Texas highway officials are shelving a proposal to increase the permissible height for roadside billboards in suburban and rural areas, citing conflicting facts and a deluge of public criticism.
“It was obvious that Texans care greatly about our visual environment and take pride in the ongoing efforts to improve the traveling public’s experience on our highways,” said Ed Wulfe, a Houston-based commercial property developer and member of the Greater Houston Partnership’s executive committee.
The partnership joined 14 other local or statewide groups in opposing the height increase, which would have applied only in places where local laws don’t set height limits. Houston has one of the state’s strictest billboard codes.
Of 941 comments TxDOT received on the sign rule changes, 919 were related to the billboard height increase, according to a report. More than 900 were from the general public, officials said, asking TxDOT not to increase the maximum sign height.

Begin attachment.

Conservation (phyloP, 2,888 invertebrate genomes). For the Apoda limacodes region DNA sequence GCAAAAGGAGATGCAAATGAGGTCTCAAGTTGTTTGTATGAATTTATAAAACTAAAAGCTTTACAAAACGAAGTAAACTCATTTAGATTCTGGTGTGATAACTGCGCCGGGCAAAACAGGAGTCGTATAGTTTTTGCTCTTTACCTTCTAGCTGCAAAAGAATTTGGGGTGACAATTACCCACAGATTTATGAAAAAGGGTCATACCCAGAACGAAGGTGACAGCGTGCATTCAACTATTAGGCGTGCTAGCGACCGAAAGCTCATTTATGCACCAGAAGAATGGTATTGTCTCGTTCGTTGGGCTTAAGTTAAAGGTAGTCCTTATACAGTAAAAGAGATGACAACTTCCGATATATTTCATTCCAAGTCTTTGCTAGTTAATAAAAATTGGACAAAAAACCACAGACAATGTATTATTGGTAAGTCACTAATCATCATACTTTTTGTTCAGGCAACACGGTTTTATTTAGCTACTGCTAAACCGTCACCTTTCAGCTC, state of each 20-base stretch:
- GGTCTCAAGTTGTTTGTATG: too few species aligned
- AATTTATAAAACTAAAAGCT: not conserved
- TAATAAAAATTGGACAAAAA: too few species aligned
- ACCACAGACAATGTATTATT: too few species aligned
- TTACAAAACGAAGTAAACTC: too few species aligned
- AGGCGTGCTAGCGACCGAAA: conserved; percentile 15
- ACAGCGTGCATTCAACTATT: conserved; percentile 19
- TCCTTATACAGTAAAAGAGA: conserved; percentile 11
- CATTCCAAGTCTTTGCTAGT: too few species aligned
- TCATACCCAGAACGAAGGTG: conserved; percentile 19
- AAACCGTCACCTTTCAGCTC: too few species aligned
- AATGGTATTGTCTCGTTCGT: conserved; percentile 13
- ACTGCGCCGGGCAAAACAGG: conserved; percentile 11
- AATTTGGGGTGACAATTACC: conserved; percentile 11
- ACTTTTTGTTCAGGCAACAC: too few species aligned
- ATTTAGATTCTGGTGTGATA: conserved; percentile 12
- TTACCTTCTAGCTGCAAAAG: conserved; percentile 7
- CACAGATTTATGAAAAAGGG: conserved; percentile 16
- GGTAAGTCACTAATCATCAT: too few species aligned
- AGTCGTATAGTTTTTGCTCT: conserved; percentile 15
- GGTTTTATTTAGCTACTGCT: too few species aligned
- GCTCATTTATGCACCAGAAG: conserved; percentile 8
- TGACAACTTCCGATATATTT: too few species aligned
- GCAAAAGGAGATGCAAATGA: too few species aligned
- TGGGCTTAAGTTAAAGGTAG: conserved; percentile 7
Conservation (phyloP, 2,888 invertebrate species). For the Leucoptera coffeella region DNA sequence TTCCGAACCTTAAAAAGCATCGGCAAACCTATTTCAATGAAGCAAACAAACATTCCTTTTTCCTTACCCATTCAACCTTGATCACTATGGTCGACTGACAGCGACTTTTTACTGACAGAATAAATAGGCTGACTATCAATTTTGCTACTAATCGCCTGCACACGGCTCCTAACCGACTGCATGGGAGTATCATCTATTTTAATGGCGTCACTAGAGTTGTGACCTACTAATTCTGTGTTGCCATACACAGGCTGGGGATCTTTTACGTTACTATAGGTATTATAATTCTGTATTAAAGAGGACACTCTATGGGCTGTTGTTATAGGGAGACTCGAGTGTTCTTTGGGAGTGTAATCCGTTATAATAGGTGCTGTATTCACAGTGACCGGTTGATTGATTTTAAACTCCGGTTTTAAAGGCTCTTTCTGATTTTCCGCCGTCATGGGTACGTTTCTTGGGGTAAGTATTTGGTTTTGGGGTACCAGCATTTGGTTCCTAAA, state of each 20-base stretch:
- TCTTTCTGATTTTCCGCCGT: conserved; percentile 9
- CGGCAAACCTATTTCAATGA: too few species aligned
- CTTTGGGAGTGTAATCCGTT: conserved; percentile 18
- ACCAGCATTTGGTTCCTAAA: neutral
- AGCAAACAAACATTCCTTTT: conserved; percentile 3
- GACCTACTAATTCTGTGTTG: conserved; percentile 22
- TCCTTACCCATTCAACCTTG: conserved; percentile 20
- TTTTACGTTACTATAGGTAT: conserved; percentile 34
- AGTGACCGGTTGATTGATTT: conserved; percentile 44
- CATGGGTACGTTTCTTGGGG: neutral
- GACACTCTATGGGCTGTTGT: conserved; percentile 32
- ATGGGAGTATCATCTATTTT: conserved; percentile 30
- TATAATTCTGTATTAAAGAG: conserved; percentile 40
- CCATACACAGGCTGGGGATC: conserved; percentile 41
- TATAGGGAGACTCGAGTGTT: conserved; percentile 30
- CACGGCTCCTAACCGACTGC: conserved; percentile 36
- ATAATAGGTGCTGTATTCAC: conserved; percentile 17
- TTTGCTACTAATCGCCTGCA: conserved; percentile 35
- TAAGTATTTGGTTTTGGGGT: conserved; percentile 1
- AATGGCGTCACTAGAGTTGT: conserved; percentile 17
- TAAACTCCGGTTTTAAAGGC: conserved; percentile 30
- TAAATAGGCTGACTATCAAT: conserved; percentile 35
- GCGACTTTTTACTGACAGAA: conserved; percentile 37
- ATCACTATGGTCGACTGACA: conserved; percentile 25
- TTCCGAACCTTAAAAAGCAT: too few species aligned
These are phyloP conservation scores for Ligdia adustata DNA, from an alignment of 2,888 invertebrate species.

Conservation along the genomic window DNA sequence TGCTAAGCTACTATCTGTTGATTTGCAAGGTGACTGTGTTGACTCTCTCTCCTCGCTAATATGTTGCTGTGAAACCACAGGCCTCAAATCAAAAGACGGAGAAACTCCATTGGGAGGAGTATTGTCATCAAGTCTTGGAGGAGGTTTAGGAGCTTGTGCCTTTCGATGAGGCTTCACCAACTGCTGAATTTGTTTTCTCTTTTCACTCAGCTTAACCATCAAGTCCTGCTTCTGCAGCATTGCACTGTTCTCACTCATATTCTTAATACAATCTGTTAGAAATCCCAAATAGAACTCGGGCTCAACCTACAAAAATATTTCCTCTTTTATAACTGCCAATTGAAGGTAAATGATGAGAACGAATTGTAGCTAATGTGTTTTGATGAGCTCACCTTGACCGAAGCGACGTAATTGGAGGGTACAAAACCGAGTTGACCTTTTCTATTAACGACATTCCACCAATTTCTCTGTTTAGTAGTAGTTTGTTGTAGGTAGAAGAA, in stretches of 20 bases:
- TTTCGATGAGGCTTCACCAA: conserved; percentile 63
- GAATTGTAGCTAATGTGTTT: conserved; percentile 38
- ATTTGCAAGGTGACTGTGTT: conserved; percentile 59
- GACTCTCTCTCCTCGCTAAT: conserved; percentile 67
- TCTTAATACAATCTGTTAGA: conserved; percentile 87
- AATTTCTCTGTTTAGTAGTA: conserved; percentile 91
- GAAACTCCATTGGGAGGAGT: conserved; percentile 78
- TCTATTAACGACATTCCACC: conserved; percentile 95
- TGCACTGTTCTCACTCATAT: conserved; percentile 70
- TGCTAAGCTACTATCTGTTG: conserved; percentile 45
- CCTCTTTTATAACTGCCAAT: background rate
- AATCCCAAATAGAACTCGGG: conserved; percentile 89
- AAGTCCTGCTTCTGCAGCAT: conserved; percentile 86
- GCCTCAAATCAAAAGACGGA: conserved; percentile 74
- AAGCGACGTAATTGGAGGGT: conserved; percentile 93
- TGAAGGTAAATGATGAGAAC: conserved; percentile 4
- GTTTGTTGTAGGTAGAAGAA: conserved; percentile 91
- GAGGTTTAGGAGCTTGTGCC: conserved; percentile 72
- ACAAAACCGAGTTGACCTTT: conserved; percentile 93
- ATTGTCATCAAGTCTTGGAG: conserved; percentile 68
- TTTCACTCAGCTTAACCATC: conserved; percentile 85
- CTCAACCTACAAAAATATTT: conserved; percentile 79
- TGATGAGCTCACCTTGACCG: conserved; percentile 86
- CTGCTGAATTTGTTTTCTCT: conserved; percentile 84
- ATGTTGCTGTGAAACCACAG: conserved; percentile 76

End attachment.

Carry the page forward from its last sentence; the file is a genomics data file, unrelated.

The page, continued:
“We had confidence Texans would speak up for the beauty of their state,” said Margaret Lloyd, a Galveston resident and vice-chairwoman of Scenic Texas, which leads many anti-billboard efforts.
See here for the background. The billboard industry proposed raising the maximum height of billboards from 42.5 feet to 65 feet – for purposes of comparison, the giant statue of Sam Houston outside Huntsville is 67 feet tall, plus a ten-foot base – on the laughable idea that greater visibility for billboards would equate to greater safety. Scenic Texas pushed back, arguing for a reduction to 30 feet instead. The Texas Transportation Commission, sensing a fight it didn’t want to engage in, made the wise choice to retreat. One hopes this will be the end of it, but I wouldn’t count on that. For now at least, the only thing you’ll see above the trees on Texas’ highways will be the sky, and of course the stars at night. Which is how it should be.